It’s the end of May and summer should have moved on months ago. Someone must have forgotten to inform the warmth to make way for Autumn on the Sunshine Coast this season as summer is still very much alive and well.
Over the next few weeks as we slowly wind down “our lap” and continue our journey south down the east-coast, crisscrossing the Great Dividing Range in northern New South Wales, the inevitable chill of winter will ultimately hit us. We’re imagining this change will be quite a shock to all of our systems as the last 10.5 months has been spent trying to avoid the heat in most places around Australia in a year now officially classified as the hottest on record. In case you are new to our blog or may have missed some of the “warmer spots” we’ve visited in our earlier posts of the trip, click; here, here and here for a little re-cap.
As of now though, it’s all about the seemingly endless summer we experienced in Noosa, the multiple visits we enjoyed to the Noosa National Park, the shenanigans the boys got up to at Noosa Heads, the lovely catchups we had with friends, and a couple of other culinary indulgences we sought in this beautiful part of the world. Yes, it sure was time for a little holiday and letting our hair down a little on our trip.
And it all started when we pulled into the Discovery Caravan park in Tewantin, a neighbouring suburb of Noosa. It’s a smaller campground and vans of our size can be a tight squeeze on the postage stamp spots in this park. We found out it can be noisy too. Road noise from the surrounding area at times can be heard throughout the night and we also had a few rowdy people staying in the park making our stay, well …colourful. The park also positioned us next to a central walking path that divides the campground which leads to/from the ablution block. After a few days of all of this we decided pack up and move 15 minutes down the road to the Noosa River Caravan park situated at Munna Point on the Noosa Rover.
This is a park we originally wished to stay in when we first arrived however it was fully booked at the time. It’s also a busy park and the sites are larger and situated on the Noosa River. The people who frequent the park were friendly, approachable and sociable. It was also walking distance to numerous restaurants at Noosaville, and you are only a few minutes drive from the entrance to the beautiful Noosa National Park – the main focus of our stay in Noosa.
The Noosa National Park is split into one of four sections; Headland, Peregian, Emu Mountain and the East Weyba Sections.
We ended up spending most of our time in the Headlands section of the park over four separate visits – each time the park showing a slightly different side to the previous day. Before our first visit and going from the research we had done on the park we were surprised to learn Noosa NP has the largest number of visitors compared to any other national park in Australia. As you approach the main National Park car park (not too far from the cafes of Hastings street precinct) immediately it strikes you as to how popular this park is.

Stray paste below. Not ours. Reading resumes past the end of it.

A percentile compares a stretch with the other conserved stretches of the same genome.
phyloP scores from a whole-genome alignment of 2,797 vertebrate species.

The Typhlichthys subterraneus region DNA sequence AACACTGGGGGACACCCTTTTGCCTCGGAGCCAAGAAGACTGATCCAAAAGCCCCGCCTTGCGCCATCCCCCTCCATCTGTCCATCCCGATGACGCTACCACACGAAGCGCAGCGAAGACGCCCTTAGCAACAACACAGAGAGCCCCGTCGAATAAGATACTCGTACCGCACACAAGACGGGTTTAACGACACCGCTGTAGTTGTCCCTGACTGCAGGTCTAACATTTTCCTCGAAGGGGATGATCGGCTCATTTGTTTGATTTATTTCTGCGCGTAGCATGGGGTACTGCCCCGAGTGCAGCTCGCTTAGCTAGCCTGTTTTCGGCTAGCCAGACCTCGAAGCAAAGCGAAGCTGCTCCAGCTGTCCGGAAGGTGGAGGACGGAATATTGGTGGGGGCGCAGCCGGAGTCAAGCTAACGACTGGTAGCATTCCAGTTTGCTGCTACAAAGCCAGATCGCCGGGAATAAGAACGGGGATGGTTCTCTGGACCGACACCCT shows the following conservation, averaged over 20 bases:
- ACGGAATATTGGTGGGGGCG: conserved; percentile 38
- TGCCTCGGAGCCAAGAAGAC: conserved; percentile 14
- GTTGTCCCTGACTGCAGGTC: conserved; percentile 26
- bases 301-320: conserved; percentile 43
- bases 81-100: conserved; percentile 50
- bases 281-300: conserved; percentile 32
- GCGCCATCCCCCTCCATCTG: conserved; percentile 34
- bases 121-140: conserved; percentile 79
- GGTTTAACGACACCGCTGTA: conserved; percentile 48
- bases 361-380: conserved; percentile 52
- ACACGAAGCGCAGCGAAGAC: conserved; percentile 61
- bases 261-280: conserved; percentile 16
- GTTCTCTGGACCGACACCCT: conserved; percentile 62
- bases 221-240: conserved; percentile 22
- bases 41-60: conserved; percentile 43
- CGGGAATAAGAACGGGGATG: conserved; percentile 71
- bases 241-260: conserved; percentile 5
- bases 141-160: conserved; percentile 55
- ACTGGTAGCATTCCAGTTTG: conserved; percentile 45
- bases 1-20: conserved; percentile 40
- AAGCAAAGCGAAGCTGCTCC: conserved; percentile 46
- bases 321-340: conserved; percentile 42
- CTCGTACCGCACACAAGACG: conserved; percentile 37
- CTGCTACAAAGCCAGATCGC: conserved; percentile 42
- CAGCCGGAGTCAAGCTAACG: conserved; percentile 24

Our initial walks were around the coastal fringes up to Hells Gate and to the northern tip of Sunshine Beach on the headland. The views along the pathway out over Laguna Bay and back towards the mouth of the Noosa River are magic, with the soothing sounds of gentle rolling surf and the many wonderful burbles of local birdlife all around. And it was here also where there are numerous sheltered bays and jagged granite outcrops on some points, some of which harbour azure coloured pools such as lower Fairy Pools.
Fairy pool is accessed by scrambling down rocks from a nondescript lookout on the point at the far eastern end of Granite Bay once you passed Picnic Cove. This pool is best accessed mid to low tide &/or when a gentle swell is occurring and bring some googles to check out the tropical fish that live in these pools. We visited this location twice and each time was a balmy 26Deg with little breeze …an endless summer indeed.
Continuing East beyond the Fairy Pools – then tending more towards the south, you come to the Hells Gate section of the park. This section faces directly out to the Pacific ocean atop 50M high granite cliffs and where a chance at certain times of year to spot whales. We did not see any whales (wrong time of the season) however we did watch several Loggerhead Turtles from the cliff edges feeding amongst the weed in the turbulent waters below us. It was at this point we decided not to go any further east due to a known nudist beach a little way along.
We could go on and wax lyrical about all the many things we did in the park and why you too should visit when in the area. However, we thought …let’s just insert a few images we shot in our numerous visits and allow them to speak for themselves, because as the old idiom goes, “A picture is worth a thousand words”.
Stand up boards are ever popular these days and here at Tea Tree Bay (image above) we saw a dozen or so people using them on each visit. To the left of image is Tea Tree Bay Beach which is also home to several known Koalas in the eucalypts behind the beach. We spotted one Koala very high up doing what Koalas do best …sleep!